Imputation from the 80K chip to WGS genotypes was performed with Beagle 4.1 [20]. Imputation accuracy was assessed by the allelic R-squared measure (AR2) in Beagle, which is an estimate of the squared correlation between the most probable and the true reference dose. Variants with a minor allele frequency (MAF) lower than 0.01 were excluded using the PLINK software (v1.90) [21] and only variants located on autosomes were used for further analysis, resulting in 56,463 SNPs from the 80K panel, and 18,976,288 SNPs for the imputed whole-genome sequence, henceforth referred to as WGS data. The following additional quality control criteria were used to remove SNPs from the WGS data: SNPs with an overall amplification of less than 90% and a random pair of SNPs that were in high LD with each other (r2 ≥ 0.9 [22]). After LD pruning, 4,099,253 SNPs were retained for the WGS data.

Statistical models

Based on the 80K SNP data, the WGS data, and the pruned WGS data, three methods were used to predict breeding values using the corrected phenotypes: the GBLUP method based on the genomic relationship matrix, the single-step GBLUP (ssGBLUP) method with a combined pedigree–genomic relationship matrix, and the genomic feature BLUP (GFBLUP) method, which included an additional genomic effect that quantifies the joint effect of a group of variants associated with a genomic feature.

GBLUP

The GBLUP [23] model was used to predict the genomic EBV (GEBV) of all genotyped individuals:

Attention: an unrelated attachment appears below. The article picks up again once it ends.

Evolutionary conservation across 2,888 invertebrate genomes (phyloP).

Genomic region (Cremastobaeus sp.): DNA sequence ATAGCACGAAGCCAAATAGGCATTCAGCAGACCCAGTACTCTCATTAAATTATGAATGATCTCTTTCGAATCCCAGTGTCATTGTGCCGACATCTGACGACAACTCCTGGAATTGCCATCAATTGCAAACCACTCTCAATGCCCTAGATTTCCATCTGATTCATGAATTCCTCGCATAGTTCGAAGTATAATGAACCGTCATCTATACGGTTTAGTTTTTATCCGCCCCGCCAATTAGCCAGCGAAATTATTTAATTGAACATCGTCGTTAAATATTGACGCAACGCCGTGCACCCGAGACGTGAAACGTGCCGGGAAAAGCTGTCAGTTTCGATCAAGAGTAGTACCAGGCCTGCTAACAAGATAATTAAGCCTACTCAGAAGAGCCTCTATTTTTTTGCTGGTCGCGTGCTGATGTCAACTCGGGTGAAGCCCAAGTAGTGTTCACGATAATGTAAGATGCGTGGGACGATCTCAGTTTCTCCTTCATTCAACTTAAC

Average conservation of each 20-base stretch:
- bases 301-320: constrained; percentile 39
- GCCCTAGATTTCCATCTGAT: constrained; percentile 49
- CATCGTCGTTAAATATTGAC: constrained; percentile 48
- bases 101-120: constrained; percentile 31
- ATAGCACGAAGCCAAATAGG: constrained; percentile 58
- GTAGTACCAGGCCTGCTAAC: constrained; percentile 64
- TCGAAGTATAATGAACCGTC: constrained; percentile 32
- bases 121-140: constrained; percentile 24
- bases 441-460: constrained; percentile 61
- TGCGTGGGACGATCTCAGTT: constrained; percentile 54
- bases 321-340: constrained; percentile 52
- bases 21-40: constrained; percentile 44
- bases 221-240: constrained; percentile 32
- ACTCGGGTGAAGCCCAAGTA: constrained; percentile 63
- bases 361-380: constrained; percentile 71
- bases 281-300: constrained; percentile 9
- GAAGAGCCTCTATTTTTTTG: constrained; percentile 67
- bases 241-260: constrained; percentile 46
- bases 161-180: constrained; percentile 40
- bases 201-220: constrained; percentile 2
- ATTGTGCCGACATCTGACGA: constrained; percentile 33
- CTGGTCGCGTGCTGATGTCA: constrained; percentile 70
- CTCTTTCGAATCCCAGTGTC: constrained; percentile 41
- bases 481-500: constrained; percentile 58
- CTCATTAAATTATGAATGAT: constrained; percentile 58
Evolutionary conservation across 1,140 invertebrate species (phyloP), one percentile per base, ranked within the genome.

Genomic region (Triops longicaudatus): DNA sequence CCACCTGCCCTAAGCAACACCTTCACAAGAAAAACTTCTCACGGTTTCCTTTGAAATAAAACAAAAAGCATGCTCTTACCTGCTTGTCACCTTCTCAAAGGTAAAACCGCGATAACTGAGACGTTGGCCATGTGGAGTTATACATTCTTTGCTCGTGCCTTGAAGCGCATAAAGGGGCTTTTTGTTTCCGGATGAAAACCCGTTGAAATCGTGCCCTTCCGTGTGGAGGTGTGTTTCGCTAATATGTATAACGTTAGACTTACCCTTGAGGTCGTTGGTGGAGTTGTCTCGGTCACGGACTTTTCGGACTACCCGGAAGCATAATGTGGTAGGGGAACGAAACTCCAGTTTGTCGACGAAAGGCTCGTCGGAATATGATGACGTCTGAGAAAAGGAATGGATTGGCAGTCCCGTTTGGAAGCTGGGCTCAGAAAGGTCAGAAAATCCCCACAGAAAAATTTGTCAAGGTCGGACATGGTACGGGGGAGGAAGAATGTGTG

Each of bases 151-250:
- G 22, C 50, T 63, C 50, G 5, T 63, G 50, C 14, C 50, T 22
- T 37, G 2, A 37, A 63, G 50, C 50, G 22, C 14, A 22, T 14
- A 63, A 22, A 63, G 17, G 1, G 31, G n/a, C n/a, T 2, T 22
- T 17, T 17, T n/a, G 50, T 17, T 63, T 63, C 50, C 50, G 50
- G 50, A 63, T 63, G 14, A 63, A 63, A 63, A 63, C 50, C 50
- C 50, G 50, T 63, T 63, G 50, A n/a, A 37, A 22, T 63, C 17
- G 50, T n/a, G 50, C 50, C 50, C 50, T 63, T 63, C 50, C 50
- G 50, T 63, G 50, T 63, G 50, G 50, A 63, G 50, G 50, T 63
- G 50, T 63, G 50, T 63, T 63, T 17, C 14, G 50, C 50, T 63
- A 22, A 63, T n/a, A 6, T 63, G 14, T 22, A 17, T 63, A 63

$${\mathbf{y}}_{{\mathbf{c}}} = {\mathbf{1}}\upmu + {\mathbf{Zg}} + {\mathbf{e}},$$

where \({\mathbf{y}}_{{\mathbf{c}}}\) is the vector of corrected phenotypes, \(\upmu\) is the overall mean, \({\mathbf{1}}\) is a vector of ones, \({\mathbf{g}}\) is the vector of genomic breeding values, following a normal distribution of \({\text{N}}({\mathbf{0}}, {\mathbf{G}}\sigma_{g}^{2}\)), where \(\sigma_{g}^{2}\) is the additive genetic variance, and \({\mathbf{G}}\) is the marker-based genomic relationship matrix [23]. \({\mathbf{Z}}\) is an incidence matrix linking \({\mathbf{g}}\) to \({\mathbf{y}}_{{\mathbf{c}}}\), and \({\mathbf{e}}\) is the vector of random errors, following a normal distribution of \({\text{N}}({\mathbf{0}}, {\mathbf{I}}\sigma_{e}^{2}\)), where \(\sigma_{e}^{2}\) is the residual variance.

ssGBLUP

The ssGBLUP model uses the phenotype information of both genotyped and non-genotyped animals in the same model as GBLUP, except that \({\mathbf{y}}_{{\mathbf{c}}}\) also contains the corrected phenotype values of the non-genotyped animals, and vector \({\mathbf{g}}\) is assumed to follow a normal distribution \({\text{N}}\left( {{\mathbf{0}}, {\mathbf{H}}\sigma_{g}^{2} } \right)\). The inverse of \({\mathbf{H}}\) is used in the mixed model equations, and is given by this simple form [24,25,26]: